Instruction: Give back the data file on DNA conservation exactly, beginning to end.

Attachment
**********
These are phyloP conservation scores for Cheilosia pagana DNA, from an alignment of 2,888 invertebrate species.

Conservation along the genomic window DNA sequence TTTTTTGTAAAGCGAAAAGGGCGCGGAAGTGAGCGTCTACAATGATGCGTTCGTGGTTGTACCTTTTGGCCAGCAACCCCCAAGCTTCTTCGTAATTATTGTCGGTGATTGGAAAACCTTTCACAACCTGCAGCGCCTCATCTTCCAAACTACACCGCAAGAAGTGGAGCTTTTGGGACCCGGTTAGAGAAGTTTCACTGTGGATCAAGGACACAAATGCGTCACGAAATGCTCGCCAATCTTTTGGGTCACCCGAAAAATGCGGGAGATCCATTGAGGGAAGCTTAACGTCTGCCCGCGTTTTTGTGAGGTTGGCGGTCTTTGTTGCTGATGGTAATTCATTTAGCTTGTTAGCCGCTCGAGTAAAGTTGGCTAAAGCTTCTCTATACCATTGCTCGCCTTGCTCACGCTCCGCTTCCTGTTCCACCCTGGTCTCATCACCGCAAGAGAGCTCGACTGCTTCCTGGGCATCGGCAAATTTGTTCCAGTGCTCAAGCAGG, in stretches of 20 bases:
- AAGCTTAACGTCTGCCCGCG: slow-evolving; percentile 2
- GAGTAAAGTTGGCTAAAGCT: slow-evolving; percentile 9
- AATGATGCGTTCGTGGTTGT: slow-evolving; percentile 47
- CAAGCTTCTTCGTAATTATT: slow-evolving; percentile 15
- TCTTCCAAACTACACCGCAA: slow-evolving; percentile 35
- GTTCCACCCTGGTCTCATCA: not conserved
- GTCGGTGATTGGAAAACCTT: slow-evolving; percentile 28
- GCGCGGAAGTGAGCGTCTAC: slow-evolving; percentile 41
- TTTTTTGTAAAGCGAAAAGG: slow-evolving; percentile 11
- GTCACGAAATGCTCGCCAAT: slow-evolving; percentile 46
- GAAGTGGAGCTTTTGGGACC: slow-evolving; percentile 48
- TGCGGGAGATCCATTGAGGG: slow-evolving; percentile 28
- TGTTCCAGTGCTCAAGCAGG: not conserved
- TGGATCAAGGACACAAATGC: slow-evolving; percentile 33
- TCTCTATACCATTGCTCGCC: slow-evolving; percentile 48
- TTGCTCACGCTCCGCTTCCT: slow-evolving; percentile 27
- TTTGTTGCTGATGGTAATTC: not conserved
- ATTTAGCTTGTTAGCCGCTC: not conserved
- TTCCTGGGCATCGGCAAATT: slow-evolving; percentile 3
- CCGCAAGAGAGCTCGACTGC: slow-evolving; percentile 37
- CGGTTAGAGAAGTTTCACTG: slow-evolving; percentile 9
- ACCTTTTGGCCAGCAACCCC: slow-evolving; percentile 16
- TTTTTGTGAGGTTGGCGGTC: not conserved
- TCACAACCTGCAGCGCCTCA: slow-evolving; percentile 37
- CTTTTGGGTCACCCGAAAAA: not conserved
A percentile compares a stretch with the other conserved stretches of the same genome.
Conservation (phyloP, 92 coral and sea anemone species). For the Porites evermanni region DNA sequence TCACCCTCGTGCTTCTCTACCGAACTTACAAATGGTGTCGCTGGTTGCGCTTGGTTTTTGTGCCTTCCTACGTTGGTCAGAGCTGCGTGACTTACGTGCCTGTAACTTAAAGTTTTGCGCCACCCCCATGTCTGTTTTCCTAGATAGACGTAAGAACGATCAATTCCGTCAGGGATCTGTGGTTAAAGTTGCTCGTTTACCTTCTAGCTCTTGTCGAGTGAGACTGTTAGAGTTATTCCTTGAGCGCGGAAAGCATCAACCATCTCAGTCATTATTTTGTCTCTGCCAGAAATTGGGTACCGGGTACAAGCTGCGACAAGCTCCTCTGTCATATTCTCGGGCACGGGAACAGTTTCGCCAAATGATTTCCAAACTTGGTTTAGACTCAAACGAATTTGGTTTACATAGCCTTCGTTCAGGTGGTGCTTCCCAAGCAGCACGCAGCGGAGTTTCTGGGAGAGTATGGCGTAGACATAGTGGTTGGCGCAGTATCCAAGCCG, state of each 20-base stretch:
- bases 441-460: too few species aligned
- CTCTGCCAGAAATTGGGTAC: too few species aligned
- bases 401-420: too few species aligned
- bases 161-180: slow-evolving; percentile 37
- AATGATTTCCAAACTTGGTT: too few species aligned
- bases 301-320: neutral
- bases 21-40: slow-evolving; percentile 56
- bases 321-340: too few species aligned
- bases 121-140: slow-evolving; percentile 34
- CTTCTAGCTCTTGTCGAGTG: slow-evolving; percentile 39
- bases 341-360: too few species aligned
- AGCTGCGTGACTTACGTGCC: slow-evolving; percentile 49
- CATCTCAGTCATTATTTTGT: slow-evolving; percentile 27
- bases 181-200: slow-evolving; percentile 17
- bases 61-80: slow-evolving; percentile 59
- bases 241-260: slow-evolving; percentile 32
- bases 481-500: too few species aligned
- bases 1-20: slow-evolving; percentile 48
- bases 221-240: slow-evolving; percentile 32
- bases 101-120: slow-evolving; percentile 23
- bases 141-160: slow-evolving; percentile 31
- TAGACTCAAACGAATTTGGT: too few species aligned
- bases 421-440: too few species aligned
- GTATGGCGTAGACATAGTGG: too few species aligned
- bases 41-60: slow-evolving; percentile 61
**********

These are phyloP conservation scores for Cheilosia pagana DNA, from an alignment of 2,888 invertebrate species.

Conservation along the genomic window DNA sequence TTTTTTGTAAAGCGAAAAGGGCGCGGAAGTGAGCGTCTACAATGATGCGTTCGTGGTTGTACCTTTTGGCCAGCAACCCCCAAGCTTCTTCGTAATTATTGTCGGTGATTGGAAAACCTTTCACAACCTGCAGCGCCTCATCTTCCAAACTACACCGCAAGAAGTGGAGCTTTTGGGACCCGGTTAGAGAAGTTTCACTGTGGATCAAGGACACAAATGCGTCACGAAATGCTCGCCAATCTTTTGGGTCACCCGAAAAATGCGGGAGATCCATTGAGGGAAGCTTAACGTCTGCCCGCGTTTTTGTGAGGTTGGCGGTCTTTGTTGCTGATGGTAATTCATTTAGCTTGTTAGCCGCTCGAGTAAAGTTGGCTAAAGCTTCTCTATACCATTGCTCGCCTTGCTCACGCTCCGCTTCCTGTTCCACCCTGGTCTCATCACCGCAAGAGAGCTCGACTGCTTCCTGGGCATCGGCAAATTTGTTCCAGTGCTCAAGCAGG, in stretches of 20 bases:
- AAGCTTAACGTCTGCCCGCG: slow-evolving; percentile 2
- GAGTAAAGTTGGCTAAAGCT: slow-evolving; percentile 9
- AATGATGCGTTCGTGGTTGT: slow-evolving; percentile 47
- CAAGCTTCTTCGTAATTATT: slow-evolving; percentile 15
- TCTTCCAAACTACACCGCAA: slow-evolving; percentile 35
- GTTCCACCCTGGTCTCATCA: not conserved
- GTCGGTGATTGGAAAACCTT: slow-evolving; percentile 28
- GCGCGGAAGTGAGCGTCTAC: slow-evolving; percentile 41
- TTTTTTGTAAAGCGAAAAGG: slow-evolving; percentile 11
- GTCACGAAATGCTCGCCAAT: slow-evolving; percentile 46
- GAAGTGGAGCTTTTGGGACC: slow-evolving; percentile 48
- TGCGGGAGATCCATTGAGGG: slow-evolving; percentile 28
- TGTTCCAGTGCTCAAGCAGG: not conserved
- TGGATCAAGGACACAAATGC: slow-evolving; percentile 33
- TCTCTATACCATTGCTCGCC: slow-evolving; percentile 48
- TTGCTCACGCTCCGCTTCCT: slow-evolving; percentile 27
- TTTGTTGCTGATGGTAATTC: not conserved
- ATTTAGCTTGTTAGCCGCTC: not conserved
- TTCCTGGGCATCGGCAAATT: slow-evolving; percentile 3
- CCGCAAGAGAGCTCGACTGC: slow-evolving; percentile 37
- CGGTTAGAGAAGTTTCACTG: slow-evolving; percentile 9
- ACCTTTTGGCCAGCAACCCC: slow-evolving; percentile 16
- TTTTTGTGAGGTTGGCGGTC: not conserved
- TCACAACCTGCAGCGCCTCA: slow-evolving; percentile 37
- CTTTTGGGTCACCCGAAAAA: not conserved
A percentile compares a stretch with the other conserved stretches of the same genome.
Conservation (phyloP, 92 coral and sea anemone species). For the Porites evermanni region DNA sequence TCACCCTCGTGCTTCTCTACCGAACTTACAAATGGTGTCGCTGGTTGCGCTTGGTTTTTGTGCCTTCCTACGTTGGTCAGAGCTGCGTGACTTACGTGCCTGTAACTTAAAGTTTTGCGCCACCCCCATGTCTGTTTTCCTAGATAGACGTAAGAACGATCAATTCCGTCAGGGATCTGTGGTTAAAGTTGCTCGTTTACCTTCTAGCTCTTGTCGAGTGAGACTGTTAGAGTTATTCCTTGAGCGCGGAAAGCATCAACCATCTCAGTCATTATTTTGTCTCTGCCAGAAATTGGGTACCGGGTACAAGCTGCGACAAGCTCCTCTGTCATATTCTCGGGCACGGGAACAGTTTCGCCAAATGATTTCCAAACTTGGTTTAGACTCAAACGAATTTGGTTTACATAGCCTTCGTTCAGGTGGTGCTTCCCAAGCAGCACGCAGCGGAGTTTCTGGGAGAGTATGGCGTAGACATAGTGGTTGGCGCAGTATCCAAGCCG, state of each 20-base stretch:
- bases 441-460: too few species aligned
- CTCTGCCAGAAATTGGGTAC: too few species aligned
- bases 401-420: too few species aligned
- bases 161-180: slow-evolving; percentile 37
- AATGATTTCCAAACTTGGTT: too few species aligned
- bases 301-320: neutral
- bases 21-40: slow-evolving; percentile 56
- bases 321-340: too few species aligned
- bases 121-140: slow-evolving; percentile 34
- CTTCTAGCTCTTGTCGAGTG: slow-evolving; percentile 39
- bases 341-360: too few species aligned
- AGCTGCGTGACTTACGTGCC: slow-evolving; percentile 49
- CATCTCAGTCATTATTTTGT: slow-evolving; percentile 27
- bases 181-200: slow-evolving; percentile 17
- bases 61-80: slow-evolving; percentile 59
- bases 241-260: slow-evolving; percentile 32
- bases 481-500: too few species aligned
- bases 1-20: slow-evolving; percentile 48
- bases 221-240: slow-evolving; percentile 32
- bases 101-120: slow-evolving; percentile 23
- bases 141-160: slow-evolving; percentile 31
- TAGACTCAAACGAATTTGGT: too few species aligned
- bases 421-440: too few species aligned
- GTATGGCGTAGACATAGTGG: too few species aligned
- bases 41-60: slow-evolving; percentile 61